Anatomy of the Tongue

Taste is said to be the sense that people would most likely give up if they had to choose one, according to Bill Bryson in his book “The Body”. It also happens to be the least studied of the five senses. Despite this, the tongue performs some amazing jobs for you! It helps you soften and taste food, and swallow it, suck liquids (no more drinking through a straw!) and it also allows you to form the sounds you need for speech.

The tongue is an entirely muscular organ made up of eight muscles in total, and is unique as it is the only muscle in the body that isn't connected to a bone at both of its ends. Four of these muscles are classified as intrinsic: they are not attached to any bone and are able to change the shape of the tongue. The other four are extrinsic, where they are anchored to bone and change the position of the tongue.


The intrinsic muscles are the superior longitudinal muscle, inferior longitudinal muscle, transverse muscle and vertical muscle. The extrinsic muscles are the genioglossus muscle (attached to the mandible), hyoglossus muscle (attached to the hyroid bone), styloglossus muscle (attached to the styloid process of the temporal bone) and palatoglossus muscle (attached to the palatine aponeurosis).

The genioglossus allows the tongue to extend outside of the mouth, the hyoglossus brings it back inside and allows it to be depressed, the styloglossus draws the sides of the tongue up to create a trough for swallowing and the patoglossus elevates the back of the tongue for swallowing.


The upper surface of the tongue is covered by rough bumps (or projections) of its mucous membrane, known as papillae. These papillae increase the tongues surface area and also provide protection for the taste buds.

Taste buds are sensory receptors that are renewed on a weekly basis that allow a person to taste whatever is in their mouth, however it is known that each person tastes things differently to the next. This is because the number of taste buds varies from person to person - it is estimated that adults can have anywhere between 2,000 – 10,000 taste buds in total, and that includes taste buds found in the throat and sides of the mouth. Some papillae also don’t help with the tasting process, they are there to provide abrasion to help break down the food when chewing.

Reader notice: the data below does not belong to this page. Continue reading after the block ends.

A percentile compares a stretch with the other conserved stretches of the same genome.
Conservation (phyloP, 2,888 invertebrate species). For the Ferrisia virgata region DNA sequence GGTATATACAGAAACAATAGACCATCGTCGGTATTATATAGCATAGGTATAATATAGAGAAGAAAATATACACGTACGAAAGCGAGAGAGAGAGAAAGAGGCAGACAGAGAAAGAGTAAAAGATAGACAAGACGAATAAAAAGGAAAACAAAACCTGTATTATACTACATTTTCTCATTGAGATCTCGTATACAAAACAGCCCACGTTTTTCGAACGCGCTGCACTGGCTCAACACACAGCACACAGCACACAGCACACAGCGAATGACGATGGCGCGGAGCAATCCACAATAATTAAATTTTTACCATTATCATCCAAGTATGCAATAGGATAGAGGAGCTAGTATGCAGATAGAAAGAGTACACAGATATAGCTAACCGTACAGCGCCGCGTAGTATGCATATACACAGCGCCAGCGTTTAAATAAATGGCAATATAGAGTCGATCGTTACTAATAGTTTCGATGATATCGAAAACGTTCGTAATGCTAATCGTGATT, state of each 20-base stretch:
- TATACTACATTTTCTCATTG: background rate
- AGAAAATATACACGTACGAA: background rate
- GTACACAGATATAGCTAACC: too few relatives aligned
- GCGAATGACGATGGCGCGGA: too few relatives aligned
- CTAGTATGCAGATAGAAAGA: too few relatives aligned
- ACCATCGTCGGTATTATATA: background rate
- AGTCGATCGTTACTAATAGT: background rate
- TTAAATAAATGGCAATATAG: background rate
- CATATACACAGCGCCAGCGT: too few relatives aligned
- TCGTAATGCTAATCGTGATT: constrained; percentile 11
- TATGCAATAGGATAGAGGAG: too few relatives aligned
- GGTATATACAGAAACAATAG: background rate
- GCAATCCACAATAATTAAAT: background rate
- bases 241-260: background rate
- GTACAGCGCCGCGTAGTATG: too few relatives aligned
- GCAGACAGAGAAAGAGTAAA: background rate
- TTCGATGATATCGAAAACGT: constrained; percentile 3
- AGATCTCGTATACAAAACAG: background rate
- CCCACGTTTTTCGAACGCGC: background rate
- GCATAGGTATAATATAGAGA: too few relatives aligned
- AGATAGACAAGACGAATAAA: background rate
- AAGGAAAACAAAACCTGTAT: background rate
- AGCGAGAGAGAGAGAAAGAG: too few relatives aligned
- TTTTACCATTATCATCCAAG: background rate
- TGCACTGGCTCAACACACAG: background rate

Taste Sensations

Firstly, you may have been taught that taste is carried out on certain areas of the tongue, but this is a myth – the receptors that pick up the different tastes are distributed all over the tongue.

The taste buds also only work if the food eaten is firstly broken down by saliva. Once this happens, they can detect five tastes:

Salty - caused by salts, including bicarbonate of soda
Sweet - caused by carbohydrates, including fructose, sucrose and artificial sweeteners
Sour - caused by acidic compounds, including vinegar
Savoury (called umami) - “the food that tastes meaty”, such as cheese, mushrooms and chicken
Bitter – often caused by food with alkaline pH, including raw vegetables, cocoa and black coffee.

Tongue related AnatomyStuff resources:

Tongue Anatomy Model (2.5 times life size)

3B MICROanatomy Tongue Model

Ear, Nose and Throat Chart / Poster - Laminated

Further reading / sources

Muscles of the tongue 
Taste buds 
Tongue Map 
Smell is the least studied sense

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